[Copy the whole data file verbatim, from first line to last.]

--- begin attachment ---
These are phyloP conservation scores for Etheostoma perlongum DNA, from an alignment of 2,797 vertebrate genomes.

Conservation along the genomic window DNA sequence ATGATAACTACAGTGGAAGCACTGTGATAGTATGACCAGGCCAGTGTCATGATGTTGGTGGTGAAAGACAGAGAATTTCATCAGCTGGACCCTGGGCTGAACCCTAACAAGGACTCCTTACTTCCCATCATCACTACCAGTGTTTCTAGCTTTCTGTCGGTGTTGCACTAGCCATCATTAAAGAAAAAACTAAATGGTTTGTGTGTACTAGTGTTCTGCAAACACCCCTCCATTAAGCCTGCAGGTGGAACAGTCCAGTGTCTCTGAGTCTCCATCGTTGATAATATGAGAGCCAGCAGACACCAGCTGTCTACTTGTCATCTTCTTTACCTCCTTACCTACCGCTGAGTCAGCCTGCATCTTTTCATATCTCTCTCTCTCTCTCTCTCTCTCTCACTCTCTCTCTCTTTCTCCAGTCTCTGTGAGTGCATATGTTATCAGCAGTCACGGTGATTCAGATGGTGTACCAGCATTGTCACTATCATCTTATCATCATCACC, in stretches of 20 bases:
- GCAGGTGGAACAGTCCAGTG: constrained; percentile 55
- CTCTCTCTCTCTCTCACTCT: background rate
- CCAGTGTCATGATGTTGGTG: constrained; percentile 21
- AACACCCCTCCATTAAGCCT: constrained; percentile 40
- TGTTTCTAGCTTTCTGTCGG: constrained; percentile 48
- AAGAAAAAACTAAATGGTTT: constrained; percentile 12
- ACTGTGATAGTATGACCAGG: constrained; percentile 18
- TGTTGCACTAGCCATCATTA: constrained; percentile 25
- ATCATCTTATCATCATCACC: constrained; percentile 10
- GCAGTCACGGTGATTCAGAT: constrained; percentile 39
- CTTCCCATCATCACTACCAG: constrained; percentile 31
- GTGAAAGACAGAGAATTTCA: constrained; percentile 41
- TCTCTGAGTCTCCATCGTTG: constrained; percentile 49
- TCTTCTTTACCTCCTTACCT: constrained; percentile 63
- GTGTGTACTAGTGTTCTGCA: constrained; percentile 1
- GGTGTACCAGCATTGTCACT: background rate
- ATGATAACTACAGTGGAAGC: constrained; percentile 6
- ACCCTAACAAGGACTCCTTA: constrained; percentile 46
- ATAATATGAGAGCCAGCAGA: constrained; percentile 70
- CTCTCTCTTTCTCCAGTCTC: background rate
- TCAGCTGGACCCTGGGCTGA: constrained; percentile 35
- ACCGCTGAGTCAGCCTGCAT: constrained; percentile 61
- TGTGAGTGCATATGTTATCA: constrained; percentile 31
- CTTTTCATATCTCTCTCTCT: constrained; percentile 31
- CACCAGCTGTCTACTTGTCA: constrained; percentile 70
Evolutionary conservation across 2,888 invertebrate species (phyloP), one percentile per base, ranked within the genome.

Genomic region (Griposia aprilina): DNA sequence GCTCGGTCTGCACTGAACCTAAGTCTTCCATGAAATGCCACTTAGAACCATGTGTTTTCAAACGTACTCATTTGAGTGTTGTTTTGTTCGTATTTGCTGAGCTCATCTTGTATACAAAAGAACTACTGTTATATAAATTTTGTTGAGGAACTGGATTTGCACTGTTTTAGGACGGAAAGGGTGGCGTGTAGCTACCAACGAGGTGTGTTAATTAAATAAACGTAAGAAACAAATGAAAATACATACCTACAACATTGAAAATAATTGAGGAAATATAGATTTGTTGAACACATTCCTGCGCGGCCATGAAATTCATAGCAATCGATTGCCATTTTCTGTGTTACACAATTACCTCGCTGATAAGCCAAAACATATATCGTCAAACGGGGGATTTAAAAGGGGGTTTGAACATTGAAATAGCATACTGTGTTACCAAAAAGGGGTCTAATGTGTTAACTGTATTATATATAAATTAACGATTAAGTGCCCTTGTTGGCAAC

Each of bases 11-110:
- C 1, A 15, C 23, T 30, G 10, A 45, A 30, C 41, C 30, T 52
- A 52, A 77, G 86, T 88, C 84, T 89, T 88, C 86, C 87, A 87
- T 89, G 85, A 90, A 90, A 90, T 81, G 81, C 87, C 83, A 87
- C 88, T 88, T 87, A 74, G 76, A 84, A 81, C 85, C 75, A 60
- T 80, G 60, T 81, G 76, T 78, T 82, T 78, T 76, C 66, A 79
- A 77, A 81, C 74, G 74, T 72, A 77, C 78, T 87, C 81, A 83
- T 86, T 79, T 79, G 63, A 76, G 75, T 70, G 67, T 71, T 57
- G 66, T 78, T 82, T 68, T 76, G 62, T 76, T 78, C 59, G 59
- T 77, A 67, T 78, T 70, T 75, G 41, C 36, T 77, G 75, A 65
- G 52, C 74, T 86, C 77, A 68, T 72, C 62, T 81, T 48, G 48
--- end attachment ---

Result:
These are phyloP conservation scores for Etheostoma perlongum DNA, from an alignment of 2,797 vertebrate genomes.

Conservation along the genomic window DNA sequence ATGATAACTACAGTGGAAGCACTGTGATAGTATGACCAGGCCAGTGTCATGATGTTGGTGGTGAAAGACAGAGAATTTCATCAGCTGGACCCTGGGCTGAACCCTAACAAGGACTCCTTACTTCCCATCATCACTACCAGTGTTTCTAGCTTTCTGTCGGTGTTGCACTAGCCATCATTAAAGAAAAAACTAAATGGTTTGTGTGTACTAGTGTTCTGCAAACACCCCTCCATTAAGCCTGCAGGTGGAACAGTCCAGTGTCTCTGAGTCTCCATCGTTGATAATATGAGAGCCAGCAGACACCAGCTGTCTACTTGTCATCTTCTTTACCTCCTTACCTACCGCTGAGTCAGCCTGCATCTTTTCATATCTCTCTCTCTCTCTCTCTCTCTCTCACTCTCTCTCTCTTTCTCCAGTCTCTGTGAGTGCATATGTTATCAGCAGTCACGGTGATTCAGATGGTGTACCAGCATTGTCACTATCATCTTATCATCATCACC, in stretches of 20 bases:
- GCAGGTGGAACAGTCCAGTG: constrained; percentile 55
- CTCTCTCTCTCTCTCACTCT: background rate
- CCAGTGTCATGATGTTGGTG: constrained; percentile 21
- AACACCCCTCCATTAAGCCT: constrained; percentile 40
- TGTTTCTAGCTTTCTGTCGG: constrained; percentile 48
- AAGAAAAAACTAAATGGTTT: constrained; percentile 12
- ACTGTGATAGTATGACCAGG: constrained; percentile 18
- TGTTGCACTAGCCATCATTA: constrained; percentile 25
- ATCATCTTATCATCATCACC: constrained; percentile 10
- GCAGTCACGGTGATTCAGAT: constrained; percentile 39
- CTTCCCATCATCACTACCAG: constrained; percentile 31
- GTGAAAGACAGAGAATTTCA: constrained; percentile 41
- TCTCTGAGTCTCCATCGTTG: constrained; percentile 49
- TCTTCTTTACCTCCTTACCT: constrained; percentile 63
- GTGTGTACTAGTGTTCTGCA: constrained; percentile 1
- GGTGTACCAGCATTGTCACT: background rate
- ATGATAACTACAGTGGAAGC: constrained; percentile 6
- ACCCTAACAAGGACTCCTTA: constrained; percentile 46
- ATAATATGAGAGCCAGCAGA: constrained; percentile 70
- CTCTCTCTTTCTCCAGTCTC: background rate
- TCAGCTGGACCCTGGGCTGA: constrained; percentile 35
- ACCGCTGAGTCAGCCTGCAT: constrained; percentile 61
- TGTGAGTGCATATGTTATCA: constrained; percentile 31
- CTTTTCATATCTCTCTCTCT: constrained; percentile 31
- CACCAGCTGTCTACTTGTCA: constrained; percentile 70
Evolutionary conservation across 2,888 invertebrate species (phyloP), one percentile per base, ranked within the genome.

Genomic region (Griposia aprilina): DNA sequence GCTCGGTCTGCACTGAACCTAAGTCTTCCATGAAATGCCACTTAGAACCATGTGTTTTCAAACGTACTCATTTGAGTGTTGTTTTGTTCGTATTTGCTGAGCTCATCTTGTATACAAAAGAACTACTGTTATATAAATTTTGTTGAGGAACTGGATTTGCACTGTTTTAGGACGGAAAGGGTGGCGTGTAGCTACCAACGAGGTGTGTTAATTAAATAAACGTAAGAAACAAATGAAAATACATACCTACAACATTGAAAATAATTGAGGAAATATAGATTTGTTGAACACATTCCTGCGCGGCCATGAAATTCATAGCAATCGATTGCCATTTTCTGTGTTACACAATTACCTCGCTGATAAGCCAAAACATATATCGTCAAACGGGGGATTTAAAAGGGGGTTTGAACATTGAAATAGCATACTGTGTTACCAAAAAGGGGTCTAATGTGTTAACTGTATTATATATAAATTAACGATTAAGTGCCCTTGTTGGCAAC

Each of bases 11-110:
- C 1, A 15, C 23, T 30, G 10, A 45, A 30, C 41, C 30, T 52
- A 52, A 77, G 86, T 88, C 84, T 89, T 88, C 86, C 87, A 87
- T 89, G 85, A 90, A 90, A 90, T 81, G 81, C 87, C 83, A 87
- C 88, T 88, T 87, A 74, G 76, A 84, A 81, C 85, C 75, A 60
- T 80, G 60, T 81, G 76, T 78, T 82, T 78, T 76, C 66, A 79
- A 77, A 81, C 74, G 74, T 72, A 77, C 78, T 87, C 81, A 83
- T 86, T 79, T 79, G 63, A 76, G 75, T 70, G 67, T 71, T 57
- G 66, T 78, T 82, T 68, T 76, G 62, T 76, T 78, C 59, G 59
- T 77, A 67, T 78, T 70, T 75, G 41, C 36, T 77, G 75, A 65
- G 52, C 74, T 86, C 77, A 68, T 72, C 62, T 81, T 48, G 48